"what makes sense of human lives stays the same"

"what makes sense of human lives stays the same"

John Berger starts this video by introducing himself to read a letter by Palestinian writer Ghassan Kanafan, grounding the viewer on our own time of the day and reminding us that time passes. He concludes, "But what makes sense of human lives stays the same." He doesn't say what this "same" is, and I stay hanging here, with my heart suspended, because he assumes that we all know what makes us all the same. I've been searching for this, the same, that could help us have a conversation that wouldn't ~ ever ~ consider violence against each other as a solution.  

I've been searching for the universal, this one thing that makes us all the same, besides the biological fact of flesh and bones and organs, because even that, we find ways to differentiate (age, race, disabilities, sex…). The only common denominator, universal ground, I've found for now is the womb. Every single human being lived part of their life inside of a womb. Sure, each womb was different, providing different nutrients, emotions, hormones, sounds, light, etc. Even the womb is different. But it is a womb. We all lived there right at the beginning of our lives. So, during the same time in each one of our lives, we were inside a womb, making the womb a universal experience for human beings. That, and of course, death. We will all die. That is the certainty, the promise. I've been saying these days, and I want to bring it here: death is an excellent metaphor for as long as we are alive. Death is the carrier of change, the relief of tiredness, and the ground from which we can uplift our souls. Death is the universal reality that remains once we leave the womb.  

And as I follow what this text brings to me, I question if I need to leave the womb. I suspect that the idea of leaving the womb is a dissociation created by our current system. This last week, I felt a profound shift within myself. A deep forgiving of my mother and acceptance of her being perfect in my life. Perfect as she was, as she is. The womb is always perfect because it is us. It is the only thing we have, the only option, the crude life. After that, we search, look for, and create a sense, the meaning of our human lives. The crude life is perhaps that "same" that Berger alluded to. While contemplating this, I want to return to Ghassan Kanafan's text, a letter to his friend containing this deep sense of reality contrasted to life in the US.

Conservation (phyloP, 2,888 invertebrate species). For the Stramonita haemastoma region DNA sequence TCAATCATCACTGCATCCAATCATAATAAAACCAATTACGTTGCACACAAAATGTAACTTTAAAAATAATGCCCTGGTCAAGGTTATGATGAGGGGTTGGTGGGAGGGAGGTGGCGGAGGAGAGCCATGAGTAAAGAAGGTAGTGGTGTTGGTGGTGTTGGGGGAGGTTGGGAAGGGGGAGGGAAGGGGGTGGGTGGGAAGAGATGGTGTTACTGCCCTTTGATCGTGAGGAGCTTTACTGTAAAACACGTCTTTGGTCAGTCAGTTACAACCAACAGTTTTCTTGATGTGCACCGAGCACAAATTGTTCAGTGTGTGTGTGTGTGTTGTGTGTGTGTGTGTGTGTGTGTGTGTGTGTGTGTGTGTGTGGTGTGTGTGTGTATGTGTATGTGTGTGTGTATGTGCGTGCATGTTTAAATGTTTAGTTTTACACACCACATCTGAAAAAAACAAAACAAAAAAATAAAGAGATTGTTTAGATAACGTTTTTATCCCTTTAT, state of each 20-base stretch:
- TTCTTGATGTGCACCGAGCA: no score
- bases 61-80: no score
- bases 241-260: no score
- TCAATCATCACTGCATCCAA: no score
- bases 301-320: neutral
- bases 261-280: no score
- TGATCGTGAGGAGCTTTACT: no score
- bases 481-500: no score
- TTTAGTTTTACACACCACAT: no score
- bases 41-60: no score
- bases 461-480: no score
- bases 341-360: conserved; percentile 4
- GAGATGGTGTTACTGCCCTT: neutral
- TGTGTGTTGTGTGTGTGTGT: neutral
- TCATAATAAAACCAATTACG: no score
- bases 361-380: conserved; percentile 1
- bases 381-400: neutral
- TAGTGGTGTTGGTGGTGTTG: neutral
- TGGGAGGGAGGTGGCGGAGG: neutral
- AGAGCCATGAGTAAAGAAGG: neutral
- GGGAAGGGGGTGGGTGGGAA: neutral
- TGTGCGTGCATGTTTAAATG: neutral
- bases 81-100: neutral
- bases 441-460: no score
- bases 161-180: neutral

I paused a couple of times as Kanafan wrote and Berger said "green California," thinking about how not green California is. A large portion of California was a dry land transformed into green by water pumping, immigrant/indigenous labor, and some of the greatest American ideals. The French dealt with it in the 1960s and 70s, this American ideal that suspended and distorted reality: the simulacra, the virtual, the deconstruction. The whole world tried to deal with it in sophisticated intellectual terms and in ambitious cultural propositions that, at the same time, absorbed this American ideal and transformed it into something more tangible locally. I'm from Brazil, so I think about Tropicalia, funk, and technobrega as successful movements in music that continue to shape our Brazilian experience in a deeply embodied way: "with roots in our feet and antennas in our heads" like I heard Elba Ramalho say when I was a child and never forgot. But Kanafan puts it most crudely to his friend because that's what is so evident in Palestine then and even more now. He asks his friend to return from Sacramento to Gaza "to learn what life is and what existence is worth."

This text that I'm writing is about the impact of Kanafan's text on me. And it is also about the impact that I wish his text would have on everyone. Then, finally, my text is about the question of whether or not we all can agree on reality as what makes life worth living if we can prevent ourselves from being allured and if we are able to not succumb to the American fake promises. If we can not buy into the lie of this system, in which the US is the leading carrier and the one that sustains it with force and violence, that says that each of us must realize ourselves individually. 

I wish I could write more. I'll need to start a new text to make the point I want to make. I can leave here this (even though it is incomplete and actually missing the point): most of us in these lands and at this time in history were denied -- by design -- a sense of reality; we were alienated and cut from our truth at a very young age by a series of systematic strategies perpetuated intentionally to do so. Our first experience of alienation most likely happened right at the moment of our birth, with a violent medicalized birth. Those of us who are very lucky will have glimpses of what reality is throughout our lives. We might touch truth in specific experiences that then mesmerize us. Or we might, if we are devoted to finding it and strong enough to sustain all the paths that lead us to that, have a more profound and incontestable experience of truth. To me, giving birth to my two children were these incontestable experiences of truth, which I could build from having glimpses of what reality is through orgasm, through following my bodily rhythms, and through decisively denying the attempts of intrusion from the system with its demands for labor, medicalization, and schooling.